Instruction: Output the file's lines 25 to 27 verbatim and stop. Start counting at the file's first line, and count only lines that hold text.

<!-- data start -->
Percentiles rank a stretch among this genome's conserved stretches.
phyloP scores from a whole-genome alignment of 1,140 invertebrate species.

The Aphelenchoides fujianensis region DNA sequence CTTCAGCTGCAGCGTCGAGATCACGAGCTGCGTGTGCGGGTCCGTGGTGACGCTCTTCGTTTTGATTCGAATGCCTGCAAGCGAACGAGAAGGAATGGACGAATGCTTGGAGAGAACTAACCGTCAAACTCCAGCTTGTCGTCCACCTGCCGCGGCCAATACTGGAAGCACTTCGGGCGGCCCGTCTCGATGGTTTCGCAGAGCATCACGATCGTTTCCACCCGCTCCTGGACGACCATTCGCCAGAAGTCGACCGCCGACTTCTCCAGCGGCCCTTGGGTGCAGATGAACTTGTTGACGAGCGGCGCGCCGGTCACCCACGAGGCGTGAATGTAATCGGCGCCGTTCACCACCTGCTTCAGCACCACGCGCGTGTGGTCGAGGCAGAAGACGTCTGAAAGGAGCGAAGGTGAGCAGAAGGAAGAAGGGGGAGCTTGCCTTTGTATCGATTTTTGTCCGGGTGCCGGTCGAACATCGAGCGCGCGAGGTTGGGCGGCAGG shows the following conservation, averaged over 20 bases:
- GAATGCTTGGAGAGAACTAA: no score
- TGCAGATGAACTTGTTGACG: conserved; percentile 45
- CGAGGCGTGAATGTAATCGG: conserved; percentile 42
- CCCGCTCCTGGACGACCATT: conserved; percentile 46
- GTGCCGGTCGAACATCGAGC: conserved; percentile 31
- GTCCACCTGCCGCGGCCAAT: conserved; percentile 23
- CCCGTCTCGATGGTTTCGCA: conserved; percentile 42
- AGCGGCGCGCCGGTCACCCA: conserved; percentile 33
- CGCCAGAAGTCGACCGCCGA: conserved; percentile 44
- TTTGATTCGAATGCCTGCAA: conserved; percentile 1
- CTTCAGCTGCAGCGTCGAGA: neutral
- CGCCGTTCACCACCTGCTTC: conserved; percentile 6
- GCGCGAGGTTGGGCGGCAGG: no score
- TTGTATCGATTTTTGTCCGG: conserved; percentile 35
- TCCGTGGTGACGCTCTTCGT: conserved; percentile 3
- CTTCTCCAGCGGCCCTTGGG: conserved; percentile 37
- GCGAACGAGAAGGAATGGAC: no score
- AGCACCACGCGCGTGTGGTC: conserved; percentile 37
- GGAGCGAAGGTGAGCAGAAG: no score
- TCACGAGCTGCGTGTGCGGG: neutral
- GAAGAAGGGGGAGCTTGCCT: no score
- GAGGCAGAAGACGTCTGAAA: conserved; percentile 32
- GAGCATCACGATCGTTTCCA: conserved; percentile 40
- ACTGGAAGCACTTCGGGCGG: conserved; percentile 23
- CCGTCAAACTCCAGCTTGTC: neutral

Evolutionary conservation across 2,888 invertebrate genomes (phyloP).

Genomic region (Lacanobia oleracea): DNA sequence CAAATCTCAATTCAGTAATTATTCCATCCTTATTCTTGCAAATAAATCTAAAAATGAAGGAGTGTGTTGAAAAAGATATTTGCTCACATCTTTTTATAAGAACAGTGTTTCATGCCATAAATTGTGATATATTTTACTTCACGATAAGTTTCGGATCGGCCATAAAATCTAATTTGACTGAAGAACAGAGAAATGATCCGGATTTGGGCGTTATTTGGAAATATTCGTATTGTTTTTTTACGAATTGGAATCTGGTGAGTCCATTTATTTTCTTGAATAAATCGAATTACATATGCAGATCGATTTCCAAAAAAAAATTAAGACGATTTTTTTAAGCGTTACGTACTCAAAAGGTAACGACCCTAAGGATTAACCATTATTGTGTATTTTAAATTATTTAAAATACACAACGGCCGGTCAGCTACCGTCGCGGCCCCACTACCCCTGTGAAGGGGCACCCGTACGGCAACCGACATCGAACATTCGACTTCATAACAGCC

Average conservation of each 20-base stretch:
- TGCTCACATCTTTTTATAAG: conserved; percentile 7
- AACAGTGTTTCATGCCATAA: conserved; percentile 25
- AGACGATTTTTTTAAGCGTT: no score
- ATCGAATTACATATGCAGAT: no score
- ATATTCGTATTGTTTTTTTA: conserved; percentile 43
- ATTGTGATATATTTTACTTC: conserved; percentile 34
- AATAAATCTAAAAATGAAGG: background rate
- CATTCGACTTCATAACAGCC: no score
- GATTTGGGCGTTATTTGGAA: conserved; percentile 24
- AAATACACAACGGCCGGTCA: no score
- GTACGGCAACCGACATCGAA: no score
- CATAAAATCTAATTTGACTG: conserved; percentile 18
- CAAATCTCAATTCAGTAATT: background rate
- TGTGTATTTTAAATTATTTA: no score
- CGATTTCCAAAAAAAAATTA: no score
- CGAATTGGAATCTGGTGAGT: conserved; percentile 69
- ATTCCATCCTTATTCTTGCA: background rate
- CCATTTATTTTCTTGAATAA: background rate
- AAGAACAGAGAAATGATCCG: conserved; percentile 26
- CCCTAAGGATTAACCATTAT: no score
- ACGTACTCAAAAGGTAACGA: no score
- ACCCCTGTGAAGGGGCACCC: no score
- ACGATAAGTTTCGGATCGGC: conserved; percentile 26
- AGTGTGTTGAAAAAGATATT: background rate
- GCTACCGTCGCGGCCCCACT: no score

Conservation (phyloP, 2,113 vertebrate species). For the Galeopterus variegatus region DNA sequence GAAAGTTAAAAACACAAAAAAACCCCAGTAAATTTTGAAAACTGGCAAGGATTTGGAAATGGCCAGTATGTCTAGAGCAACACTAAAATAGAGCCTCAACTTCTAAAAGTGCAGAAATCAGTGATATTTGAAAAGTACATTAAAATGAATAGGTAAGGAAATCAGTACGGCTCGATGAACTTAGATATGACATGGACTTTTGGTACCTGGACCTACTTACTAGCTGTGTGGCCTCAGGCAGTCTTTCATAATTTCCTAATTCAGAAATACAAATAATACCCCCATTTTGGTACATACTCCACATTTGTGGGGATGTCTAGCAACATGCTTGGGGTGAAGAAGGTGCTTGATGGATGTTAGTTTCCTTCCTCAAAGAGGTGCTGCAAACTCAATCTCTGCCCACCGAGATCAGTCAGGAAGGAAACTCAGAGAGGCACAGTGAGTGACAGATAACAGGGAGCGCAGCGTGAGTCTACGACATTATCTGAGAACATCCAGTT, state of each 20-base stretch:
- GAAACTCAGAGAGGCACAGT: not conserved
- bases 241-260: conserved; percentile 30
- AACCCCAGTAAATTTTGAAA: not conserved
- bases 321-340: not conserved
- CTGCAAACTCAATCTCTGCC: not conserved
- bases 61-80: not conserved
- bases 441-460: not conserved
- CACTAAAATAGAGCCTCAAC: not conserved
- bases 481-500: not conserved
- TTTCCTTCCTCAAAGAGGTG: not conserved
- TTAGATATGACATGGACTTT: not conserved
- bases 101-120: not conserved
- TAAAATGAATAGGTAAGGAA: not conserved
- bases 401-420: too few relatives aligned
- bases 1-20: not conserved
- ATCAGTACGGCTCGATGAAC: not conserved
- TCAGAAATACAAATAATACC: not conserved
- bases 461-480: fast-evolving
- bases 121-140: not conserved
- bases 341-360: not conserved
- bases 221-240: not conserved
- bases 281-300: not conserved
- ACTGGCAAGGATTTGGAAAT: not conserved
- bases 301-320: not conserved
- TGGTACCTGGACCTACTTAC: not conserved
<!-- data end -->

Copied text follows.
- GAGGCAGAAGACGTCTGAAA: conserved; percentile 32
- GAGCATCACGATCGTTTCCA: conserved; percentile 40
- ACTGGAAGCACTTCGGGCGG: conserved; percentile 23